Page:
Comparing the two scripts we realize how Da Ponte shamelessly copies the structure and the situations of the Gazzaniga’s librettist, Giovanni Bertati, something, moreover, very normal at that time. However, the genius of Mozart in the specific field of musical composition, has had the effect of obscuring certain lyrical qualities that, delving into the hearing, appear in the score of Veronese musician.
This staging of another Don Juan is crossed by two looks that do not intend to provide any sign of pedantry, but a further reflection on this timeless work. These two current looks are, first, a tribute to the painter Magritte and, moreover, a tribute to an important thinker of the last century, Jacques Lacan, who turned to the myth in several studies conducted throughout his life.
Of all his thoughts I choose the one he writes about in 1962 and where he says: “Don Juan is a woman’s dream.” This sentence opens so many choices, that I personally wonder if this character will not have been a kind of fable of certain dreams closer to reality than to desire.
Perhaps because of the habit of gambling almost always the safest, this primitive opera “Don Giovanni” was not very frequent in the repertoires of the great concert halls. It is therefore fair to thank the City of Seville and the Teatro Lope de Vega who dare to produce this show, which, in short, becomes the discovery of a forgotten title to many Spanish viewers.
I always say that my primary guide is first to serve the music and then the technical needs of the singers. Therefore, and again, I would like to do a simple and essential job of staging, stripped and poetic, the important thing is the expressiveness of the singers, led by musical director, in which the music is balanced with the creation of images that serve to enhance the beauty that must contain all operatic spectacle.
I understand that “modernity” of an operatic staging needs not necessarily to be associated with “breakthrough occurrences” of the stage director, but I refuse equally to all types of fossilization of the traditional repertoire.
Gazzaniga’s Don Giovanni. Synopsis
Don Giovanni tries to seduce Donna Anna. Meanwhile, his secretary, Pasquariello, waits in the street. She expels the lover from his house, she expected to find Duca Ottavio that same night. At the last moment Il Commendatore, her father, arrives, and challenges Don Giovanni to a duel, who dies in the attempt. Donna Anna’s fiance, Duca Ottavio, swears revenge.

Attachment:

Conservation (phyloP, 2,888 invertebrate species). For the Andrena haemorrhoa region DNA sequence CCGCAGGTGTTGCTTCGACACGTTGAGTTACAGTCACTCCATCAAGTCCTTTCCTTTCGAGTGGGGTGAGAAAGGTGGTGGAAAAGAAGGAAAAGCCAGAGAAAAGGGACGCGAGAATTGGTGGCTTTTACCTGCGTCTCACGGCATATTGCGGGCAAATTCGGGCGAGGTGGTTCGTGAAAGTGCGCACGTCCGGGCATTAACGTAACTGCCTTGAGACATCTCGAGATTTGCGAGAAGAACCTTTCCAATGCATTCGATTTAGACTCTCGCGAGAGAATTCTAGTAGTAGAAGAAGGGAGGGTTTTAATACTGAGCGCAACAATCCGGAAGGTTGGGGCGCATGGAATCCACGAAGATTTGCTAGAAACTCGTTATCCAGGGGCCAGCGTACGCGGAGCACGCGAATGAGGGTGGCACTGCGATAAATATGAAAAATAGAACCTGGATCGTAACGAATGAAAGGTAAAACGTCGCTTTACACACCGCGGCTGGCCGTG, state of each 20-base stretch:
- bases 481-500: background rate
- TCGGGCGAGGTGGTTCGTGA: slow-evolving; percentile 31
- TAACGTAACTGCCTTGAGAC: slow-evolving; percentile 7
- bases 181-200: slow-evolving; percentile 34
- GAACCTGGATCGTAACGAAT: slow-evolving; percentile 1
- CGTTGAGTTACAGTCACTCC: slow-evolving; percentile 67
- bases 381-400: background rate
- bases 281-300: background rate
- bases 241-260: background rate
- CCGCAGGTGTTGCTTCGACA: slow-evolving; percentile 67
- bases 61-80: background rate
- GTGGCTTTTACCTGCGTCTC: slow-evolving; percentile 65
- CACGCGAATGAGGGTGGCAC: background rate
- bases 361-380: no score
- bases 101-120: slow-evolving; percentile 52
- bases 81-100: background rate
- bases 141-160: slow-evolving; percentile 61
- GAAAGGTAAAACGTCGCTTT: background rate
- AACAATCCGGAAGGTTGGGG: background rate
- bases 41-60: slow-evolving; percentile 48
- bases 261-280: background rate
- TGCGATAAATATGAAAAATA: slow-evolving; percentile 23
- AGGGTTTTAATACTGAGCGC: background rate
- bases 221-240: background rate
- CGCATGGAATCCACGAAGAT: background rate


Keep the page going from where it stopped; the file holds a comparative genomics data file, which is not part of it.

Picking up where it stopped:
In their search for new women, Don Giovanni meets an old conquest, Donna Elvira. To get rid of her, he leaves her with his secretary. He brings the truth to light: she is just one more of an endless and international list. Meanwhile, Don Giovanni tries to seduce Donna Ximena.
There comes a group of peasants: Maturina and Biagio are about to marry. Don Giovanni, taking another opportunity to seduction, frightens off, humiliated, Biagio.
When it seems that Don Giovanni will be chastened by Donna Ximena, Donna Elvira and Maturina, he escapes, leaving Donna Elvira and Maturina fighting over him.
Having spent three months after the death of Il Commendatore, Duca Ottavio visits his grave, followed by Don Giovanni and Pasquariello. There, Don Giovanni, to the amazement of Pasquariello, invites the statue of Il Commendatore to dinner. Unexpectedly, the statue agrees.
Finally, at the home of Don Giovanni, Donna Elvira arrives to ask earnestly, unsuccessfully, to change his behavior. As the night progresses, Pasquariello and Don Giovanni enjoy good food and good wine, highlighting the pleasures of life and beauty of women in Seville. But the statue finally arrives at the appointment and takes Don Giovanni, still unrepentant, to hell. Alerted by the strange servant of Don Giovanni,Lanterna, the Duca Ottavio and women appear. Lanterna and Pasquariello describe the fall of Don Giovanni and the opera ends with great joy.